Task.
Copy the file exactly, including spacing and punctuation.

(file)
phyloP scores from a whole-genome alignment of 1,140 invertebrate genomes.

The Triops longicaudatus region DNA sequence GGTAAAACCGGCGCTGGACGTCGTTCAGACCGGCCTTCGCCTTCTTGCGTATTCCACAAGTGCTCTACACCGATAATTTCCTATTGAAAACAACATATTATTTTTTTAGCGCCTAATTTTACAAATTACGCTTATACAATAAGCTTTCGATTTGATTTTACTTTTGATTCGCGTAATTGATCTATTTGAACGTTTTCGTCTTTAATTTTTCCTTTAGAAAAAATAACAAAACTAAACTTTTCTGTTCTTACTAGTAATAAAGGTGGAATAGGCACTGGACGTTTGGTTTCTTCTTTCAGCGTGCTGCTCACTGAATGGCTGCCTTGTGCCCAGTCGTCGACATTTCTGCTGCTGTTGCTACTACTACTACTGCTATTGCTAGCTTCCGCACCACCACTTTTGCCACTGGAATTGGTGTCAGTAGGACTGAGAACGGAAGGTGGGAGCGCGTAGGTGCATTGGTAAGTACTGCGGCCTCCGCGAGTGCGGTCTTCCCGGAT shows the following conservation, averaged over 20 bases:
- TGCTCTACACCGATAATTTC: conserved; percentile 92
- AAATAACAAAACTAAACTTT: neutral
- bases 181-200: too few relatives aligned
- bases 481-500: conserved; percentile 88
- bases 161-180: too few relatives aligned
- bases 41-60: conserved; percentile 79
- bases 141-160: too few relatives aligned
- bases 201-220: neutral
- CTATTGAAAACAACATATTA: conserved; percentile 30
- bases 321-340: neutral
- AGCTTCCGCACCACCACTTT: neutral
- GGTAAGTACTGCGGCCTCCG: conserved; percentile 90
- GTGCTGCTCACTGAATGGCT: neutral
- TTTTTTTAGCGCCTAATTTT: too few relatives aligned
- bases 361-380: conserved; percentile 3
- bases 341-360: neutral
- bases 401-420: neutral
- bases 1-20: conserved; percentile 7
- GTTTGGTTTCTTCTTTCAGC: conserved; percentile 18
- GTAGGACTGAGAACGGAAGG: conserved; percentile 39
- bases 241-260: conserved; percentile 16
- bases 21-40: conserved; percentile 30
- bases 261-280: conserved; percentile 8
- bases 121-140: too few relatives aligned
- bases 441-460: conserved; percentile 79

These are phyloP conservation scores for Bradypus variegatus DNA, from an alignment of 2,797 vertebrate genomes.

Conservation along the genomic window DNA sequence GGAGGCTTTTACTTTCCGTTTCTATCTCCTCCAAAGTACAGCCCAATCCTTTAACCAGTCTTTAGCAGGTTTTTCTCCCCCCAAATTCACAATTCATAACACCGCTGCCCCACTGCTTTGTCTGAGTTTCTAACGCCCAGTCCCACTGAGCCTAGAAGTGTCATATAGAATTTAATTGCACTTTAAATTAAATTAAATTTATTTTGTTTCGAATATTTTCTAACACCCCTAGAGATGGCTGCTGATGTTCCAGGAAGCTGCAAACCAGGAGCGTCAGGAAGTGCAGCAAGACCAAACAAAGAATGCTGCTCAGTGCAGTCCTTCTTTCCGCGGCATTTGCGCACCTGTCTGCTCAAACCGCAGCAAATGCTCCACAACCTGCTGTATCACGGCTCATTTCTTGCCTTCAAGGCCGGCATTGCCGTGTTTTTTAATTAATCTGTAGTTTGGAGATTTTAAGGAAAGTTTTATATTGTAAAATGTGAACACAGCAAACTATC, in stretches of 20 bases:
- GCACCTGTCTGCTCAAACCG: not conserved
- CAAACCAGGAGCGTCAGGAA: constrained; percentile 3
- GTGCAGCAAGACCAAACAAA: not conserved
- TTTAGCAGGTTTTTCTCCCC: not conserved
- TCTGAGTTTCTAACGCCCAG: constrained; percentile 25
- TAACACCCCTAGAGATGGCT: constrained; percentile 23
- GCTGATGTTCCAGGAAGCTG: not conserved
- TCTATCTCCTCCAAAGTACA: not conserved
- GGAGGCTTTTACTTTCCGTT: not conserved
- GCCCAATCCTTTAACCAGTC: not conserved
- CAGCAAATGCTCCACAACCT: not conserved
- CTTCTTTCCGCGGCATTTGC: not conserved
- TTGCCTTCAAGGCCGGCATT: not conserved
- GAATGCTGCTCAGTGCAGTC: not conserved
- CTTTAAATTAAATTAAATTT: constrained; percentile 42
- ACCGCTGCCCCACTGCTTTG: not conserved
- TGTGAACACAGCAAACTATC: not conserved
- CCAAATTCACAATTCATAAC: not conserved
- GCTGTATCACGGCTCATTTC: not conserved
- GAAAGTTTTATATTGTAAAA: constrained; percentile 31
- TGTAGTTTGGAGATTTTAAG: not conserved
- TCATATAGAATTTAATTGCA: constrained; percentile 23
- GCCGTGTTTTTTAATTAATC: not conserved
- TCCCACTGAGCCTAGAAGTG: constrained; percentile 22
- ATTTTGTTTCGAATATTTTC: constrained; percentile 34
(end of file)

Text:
phyloP scores from a whole-genome alignment of 1,140 invertebrate genomes.

The Triops longicaudatus region DNA sequence GGTAAAACCGGCGCTGGACGTCGTTCAGACCGGCCTTCGCCTTCTTGCGTATTCCACAAGTGCTCTACACCGATAATTTCCTATTGAAAACAACATATTATTTTTTTAGCGCCTAATTTTACAAATTACGCTTATACAATAAGCTTTCGATTTGATTTTACTTTTGATTCGCGTAATTGATCTATTTGAACGTTTTCGTCTTTAATTTTTCCTTTAGAAAAAATAACAAAACTAAACTTTTCTGTTCTTACTAGTAATAAAGGTGGAATAGGCACTGGACGTTTGGTTTCTTCTTTCAGCGTGCTGCTCACTGAATGGCTGCCTTGTGCCCAGTCGTCGACATTTCTGCTGCTGTTGCTACTACTACTACTGCTATTGCTAGCTTCCGCACCACCACTTTTGCCACTGGAATTGGTGTCAGTAGGACTGAGAACGGAAGGTGGGAGCGCGTAGGTGCATTGGTAAGTACTGCGGCCTCCGCGAGTGCGGTCTTCCCGGAT shows the following conservation, averaged over 20 bases:
- TGCTCTACACCGATAATTTC: conserved; percentile 92
- AAATAACAAAACTAAACTTT: neutral
- bases 181-200: too few relatives aligned
- bases 481-500: conserved; percentile 88
- bases 161-180: too few relatives aligned
- bases 41-60: conserved; percentile 79
- bases 141-160: too few relatives aligned
- bases 201-220: neutral
- CTATTGAAAACAACATATTA: conserved; percentile 30
- bases 321-340: neutral
- AGCTTCCGCACCACCACTTT: neutral
- GGTAAGTACTGCGGCCTCCG: conserved; percentile 90
- GTGCTGCTCACTGAATGGCT: neutral
- TTTTTTTAGCGCCTAATTTT: too few relatives aligned
- bases 361-380: conserved; percentile 3
- bases 341-360: neutral
- bases 401-420: neutral
- bases 1-20: conserved; percentile 7
- GTTTGGTTTCTTCTTTCAGC: conserved; percentile 18
- GTAGGACTGAGAACGGAAGG: conserved; percentile 39
- bases 241-260: conserved; percentile 16
- bases 21-40: conserved; percentile 30
- bases 261-280: conserved; percentile 8
- bases 121-140: too few relatives aligned
- bases 441-460: conserved; percentile 79

These are phyloP conservation scores for Bradypus variegatus DNA, from an alignment of 2,797 vertebrate genomes.

Conservation along the genomic window DNA sequence GGAGGCTTTTACTTTCCGTTTCTATCTCCTCCAAAGTACAGCCCAATCCTTTAACCAGTCTTTAGCAGGTTTTTCTCCCCCCAAATTCACAATTCATAACACCGCTGCCCCACTGCTTTGTCTGAGTTTCTAACGCCCAGTCCCACTGAGCCTAGAAGTGTCATATAGAATTTAATTGCACTTTAAATTAAATTAAATTTATTTTGTTTCGAATATTTTCTAACACCCCTAGAGATGGCTGCTGATGTTCCAGGAAGCTGCAAACCAGGAGCGTCAGGAAGTGCAGCAAGACCAAACAAAGAATGCTGCTCAGTGCAGTCCTTCTTTCCGCGGCATTTGCGCACCTGTCTGCTCAAACCGCAGCAAATGCTCCACAACCTGCTGTATCACGGCTCATTTCTTGCCTTCAAGGCCGGCATTGCCGTGTTTTTTAATTAATCTGTAGTTTGGAGATTTTAAGGAAAGTTTTATATTGTAAAATGTGAACACAGCAAACTATC, in stretches of 20 bases:
- GCACCTGTCTGCTCAAACCG: not conserved
- CAAACCAGGAGCGTCAGGAA: constrained; percentile 3
- GTGCAGCAAGACCAAACAAA: not conserved
- TTTAGCAGGTTTTTCTCCCC: not conserved
- TCTGAGTTTCTAACGCCCAG: constrained; percentile 25
- TAACACCCCTAGAGATGGCT: constrained; percentile 23
- GCTGATGTTCCAGGAAGCTG: not conserved
- TCTATCTCCTCCAAAGTACA: not conserved
- GGAGGCTTTTACTTTCCGTT: not conserved
- GCCCAATCCTTTAACCAGTC: not conserved
- CAGCAAATGCTCCACAACCT: not conserved
- CTTCTTTCCGCGGCATTTGC: not conserved
- TTGCCTTCAAGGCCGGCATT: not conserved
- GAATGCTGCTCAGTGCAGTC: not conserved
- CTTTAAATTAAATTAAATTT: constrained; percentile 42
- ACCGCTGCCCCACTGCTTTG: not conserved
- TGTGAACACAGCAAACTATC: not conserved
- CCAAATTCACAATTCATAAC: not conserved
- GCTGTATCACGGCTCATTTC: not conserved
- GAAAGTTTTATATTGTAAAA: constrained; percentile 31
- TGTAGTTTGGAGATTTTAAG: not conserved
- TCATATAGAATTTAATTGCA: constrained; percentile 23
- GCCGTGTTTTTTAATTAATC: not conserved
- TCCCACTGAGCCTAGAAGTG: constrained; percentile 22
- ATTTTGTTTCGAATATTTTC: constrained; percentile 34